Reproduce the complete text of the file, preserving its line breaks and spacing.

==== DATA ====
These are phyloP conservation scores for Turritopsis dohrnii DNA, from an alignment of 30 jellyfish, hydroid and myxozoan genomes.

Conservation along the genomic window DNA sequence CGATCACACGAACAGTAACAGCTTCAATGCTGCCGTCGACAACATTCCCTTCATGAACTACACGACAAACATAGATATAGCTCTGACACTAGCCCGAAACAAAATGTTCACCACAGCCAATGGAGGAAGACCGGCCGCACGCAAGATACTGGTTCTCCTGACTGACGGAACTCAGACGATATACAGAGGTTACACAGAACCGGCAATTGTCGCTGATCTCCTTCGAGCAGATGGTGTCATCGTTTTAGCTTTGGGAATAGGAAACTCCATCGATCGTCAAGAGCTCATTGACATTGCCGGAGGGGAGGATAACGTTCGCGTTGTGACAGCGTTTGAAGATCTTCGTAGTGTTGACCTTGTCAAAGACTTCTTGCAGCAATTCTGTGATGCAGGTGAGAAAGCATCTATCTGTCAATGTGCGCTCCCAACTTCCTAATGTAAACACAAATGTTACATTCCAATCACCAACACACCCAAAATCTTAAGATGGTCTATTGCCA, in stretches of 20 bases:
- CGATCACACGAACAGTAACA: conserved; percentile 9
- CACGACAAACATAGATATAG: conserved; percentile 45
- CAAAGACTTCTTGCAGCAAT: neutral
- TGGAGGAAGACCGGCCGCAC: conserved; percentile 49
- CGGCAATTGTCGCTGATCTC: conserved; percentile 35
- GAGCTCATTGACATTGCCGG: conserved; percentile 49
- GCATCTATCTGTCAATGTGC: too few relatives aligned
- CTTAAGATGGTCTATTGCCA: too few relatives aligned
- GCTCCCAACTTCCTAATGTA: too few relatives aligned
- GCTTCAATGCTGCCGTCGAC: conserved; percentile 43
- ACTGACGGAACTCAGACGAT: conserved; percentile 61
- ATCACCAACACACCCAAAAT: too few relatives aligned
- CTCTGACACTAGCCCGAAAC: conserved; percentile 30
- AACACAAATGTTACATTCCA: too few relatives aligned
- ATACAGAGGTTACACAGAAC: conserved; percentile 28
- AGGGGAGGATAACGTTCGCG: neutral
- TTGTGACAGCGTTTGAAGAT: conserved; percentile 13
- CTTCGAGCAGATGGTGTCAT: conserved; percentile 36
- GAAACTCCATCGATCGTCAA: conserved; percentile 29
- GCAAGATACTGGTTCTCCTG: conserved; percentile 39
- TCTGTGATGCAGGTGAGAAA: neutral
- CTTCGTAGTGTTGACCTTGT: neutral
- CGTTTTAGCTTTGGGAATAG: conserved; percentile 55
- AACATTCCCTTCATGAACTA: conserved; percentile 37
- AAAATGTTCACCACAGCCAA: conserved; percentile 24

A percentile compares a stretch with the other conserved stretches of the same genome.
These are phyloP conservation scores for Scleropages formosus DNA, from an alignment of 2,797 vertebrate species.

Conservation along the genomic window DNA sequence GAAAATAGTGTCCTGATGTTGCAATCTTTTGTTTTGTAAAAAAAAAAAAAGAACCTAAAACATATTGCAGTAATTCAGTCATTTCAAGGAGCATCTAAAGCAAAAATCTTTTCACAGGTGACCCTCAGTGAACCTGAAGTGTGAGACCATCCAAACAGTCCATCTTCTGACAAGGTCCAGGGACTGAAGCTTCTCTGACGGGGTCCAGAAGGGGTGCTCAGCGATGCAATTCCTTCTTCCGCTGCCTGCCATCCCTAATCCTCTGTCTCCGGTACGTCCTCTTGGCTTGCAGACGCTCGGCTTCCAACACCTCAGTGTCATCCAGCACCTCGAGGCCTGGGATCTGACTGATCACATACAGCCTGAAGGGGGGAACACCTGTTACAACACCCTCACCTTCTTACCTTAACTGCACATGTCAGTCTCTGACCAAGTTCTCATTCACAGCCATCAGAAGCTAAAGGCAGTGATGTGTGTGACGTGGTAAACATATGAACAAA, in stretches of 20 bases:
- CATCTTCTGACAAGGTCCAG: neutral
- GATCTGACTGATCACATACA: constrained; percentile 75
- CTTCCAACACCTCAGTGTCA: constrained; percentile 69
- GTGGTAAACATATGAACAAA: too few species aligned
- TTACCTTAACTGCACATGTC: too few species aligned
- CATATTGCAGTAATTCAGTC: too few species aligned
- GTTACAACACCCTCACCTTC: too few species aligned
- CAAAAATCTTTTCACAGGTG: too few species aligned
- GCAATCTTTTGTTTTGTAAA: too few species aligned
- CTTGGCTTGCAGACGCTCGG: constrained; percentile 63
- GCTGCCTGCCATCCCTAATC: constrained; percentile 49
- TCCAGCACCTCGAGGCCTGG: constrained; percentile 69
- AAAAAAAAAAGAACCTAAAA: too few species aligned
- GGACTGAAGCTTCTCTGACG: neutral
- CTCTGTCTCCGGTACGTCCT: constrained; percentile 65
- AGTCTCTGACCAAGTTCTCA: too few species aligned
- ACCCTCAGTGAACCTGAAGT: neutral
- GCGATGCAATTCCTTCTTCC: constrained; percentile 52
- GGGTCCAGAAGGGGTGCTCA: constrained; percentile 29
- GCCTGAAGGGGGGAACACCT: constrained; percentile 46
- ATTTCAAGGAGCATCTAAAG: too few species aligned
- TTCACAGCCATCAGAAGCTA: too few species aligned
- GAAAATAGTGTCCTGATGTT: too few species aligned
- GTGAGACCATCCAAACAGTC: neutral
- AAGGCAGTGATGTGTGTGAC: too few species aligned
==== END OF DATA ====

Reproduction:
These are phyloP conservation scores for Turritopsis dohrnii DNA, from an alignment of 30 jellyfish, hydroid and myxozoan genomes.

Conservation along the genomic window DNA sequence CGATCACACGAACAGTAACAGCTTCAATGCTGCCGTCGACAACATTCCCTTCATGAACTACACGACAAACATAGATATAGCTCTGACACTAGCCCGAAACAAAATGTTCACCACAGCCAATGGAGGAAGACCGGCCGCACGCAAGATACTGGTTCTCCTGACTGACGGAACTCAGACGATATACAGAGGTTACACAGAACCGGCAATTGTCGCTGATCTCCTTCGAGCAGATGGTGTCATCGTTTTAGCTTTGGGAATAGGAAACTCCATCGATCGTCAAGAGCTCATTGACATTGCCGGAGGGGAGGATAACGTTCGCGTTGTGACAGCGTTTGAAGATCTTCGTAGTGTTGACCTTGTCAAAGACTTCTTGCAGCAATTCTGTGATGCAGGTGAGAAAGCATCTATCTGTCAATGTGCGCTCCCAACTTCCTAATGTAAACACAAATGTTACATTCCAATCACCAACACACCCAAAATCTTAAGATGGTCTATTGCCA, in stretches of 20 bases:
- CGATCACACGAACAGTAACA: conserved; percentile 9
- CACGACAAACATAGATATAG: conserved; percentile 45
- CAAAGACTTCTTGCAGCAAT: neutral
- TGGAGGAAGACCGGCCGCAC: conserved; percentile 49
- CGGCAATTGTCGCTGATCTC: conserved; percentile 35
- GAGCTCATTGACATTGCCGG: conserved; percentile 49
- GCATCTATCTGTCAATGTGC: too few relatives aligned
- CTTAAGATGGTCTATTGCCA: too few relatives aligned
- GCTCCCAACTTCCTAATGTA: too few relatives aligned
- GCTTCAATGCTGCCGTCGAC: conserved; percentile 43
- ACTGACGGAACTCAGACGAT: conserved; percentile 61
- ATCACCAACACACCCAAAAT: too few relatives aligned
- CTCTGACACTAGCCCGAAAC: conserved; percentile 30
- AACACAAATGTTACATTCCA: too few relatives aligned
- ATACAGAGGTTACACAGAAC: conserved; percentile 28
- AGGGGAGGATAACGTTCGCG: neutral
- TTGTGACAGCGTTTGAAGAT: conserved; percentile 13
- CTTCGAGCAGATGGTGTCAT: conserved; percentile 36
- GAAACTCCATCGATCGTCAA: conserved; percentile 29
- GCAAGATACTGGTTCTCCTG: conserved; percentile 39
- TCTGTGATGCAGGTGAGAAA: neutral
- CTTCGTAGTGTTGACCTTGT: neutral
- CGTTTTAGCTTTGGGAATAG: conserved; percentile 55
- AACATTCCCTTCATGAACTA: conserved; percentile 37
- AAAATGTTCACCACAGCCAA: conserved; percentile 24

A percentile compares a stretch with the other conserved stretches of the same genome.
These are phyloP conservation scores for Scleropages formosus DNA, from an alignment of 2,797 vertebrate species.

Conservation along the genomic window DNA sequence GAAAATAGTGTCCTGATGTTGCAATCTTTTGTTTTGTAAAAAAAAAAAAAGAACCTAAAACATATTGCAGTAATTCAGTCATTTCAAGGAGCATCTAAAGCAAAAATCTTTTCACAGGTGACCCTCAGTGAACCTGAAGTGTGAGACCATCCAAACAGTCCATCTTCTGACAAGGTCCAGGGACTGAAGCTTCTCTGACGGGGTCCAGAAGGGGTGCTCAGCGATGCAATTCCTTCTTCCGCTGCCTGCCATCCCTAATCCTCTGTCTCCGGTACGTCCTCTTGGCTTGCAGACGCTCGGCTTCCAACACCTCAGTGTCATCCAGCACCTCGAGGCCTGGGATCTGACTGATCACATACAGCCTGAAGGGGGGAACACCTGTTACAACACCCTCACCTTCTTACCTTAACTGCACATGTCAGTCTCTGACCAAGTTCTCATTCACAGCCATCAGAAGCTAAAGGCAGTGATGTGTGTGACGTGGTAAACATATGAACAAA, in stretches of 20 bases:
- CATCTTCTGACAAGGTCCAG: neutral
- GATCTGACTGATCACATACA: constrained; percentile 75
- CTTCCAACACCTCAGTGTCA: constrained; percentile 69
- GTGGTAAACATATGAACAAA: too few species aligned
- TTACCTTAACTGCACATGTC: too few species aligned
- CATATTGCAGTAATTCAGTC: too few species aligned
- GTTACAACACCCTCACCTTC: too few species aligned
- CAAAAATCTTTTCACAGGTG: too few species aligned
- GCAATCTTTTGTTTTGTAAA: too few species aligned
- CTTGGCTTGCAGACGCTCGG: constrained; percentile 63
- GCTGCCTGCCATCCCTAATC: constrained; percentile 49
- TCCAGCACCTCGAGGCCTGG: constrained; percentile 69
- AAAAAAAAAAGAACCTAAAA: too few species aligned
- GGACTGAAGCTTCTCTGACG: neutral
- CTCTGTCTCCGGTACGTCCT: constrained; percentile 65
- AGTCTCTGACCAAGTTCTCA: too few species aligned
- ACCCTCAGTGAACCTGAAGT: neutral
- GCGATGCAATTCCTTCTTCC: constrained; percentile 52
- GGGTCCAGAAGGGGTGCTCA: constrained; percentile 29
- GCCTGAAGGGGGGAACACCT: constrained; percentile 46
- ATTTCAAGGAGCATCTAAAG: too few species aligned
- TTCACAGCCATCAGAAGCTA: too few species aligned
- GAAAATAGTGTCCTGATGTT: too few species aligned
- GTGAGACCATCCAAACAGTC: neutral
- AAGGCAGTGATGTGTGTGAC: too few species aligned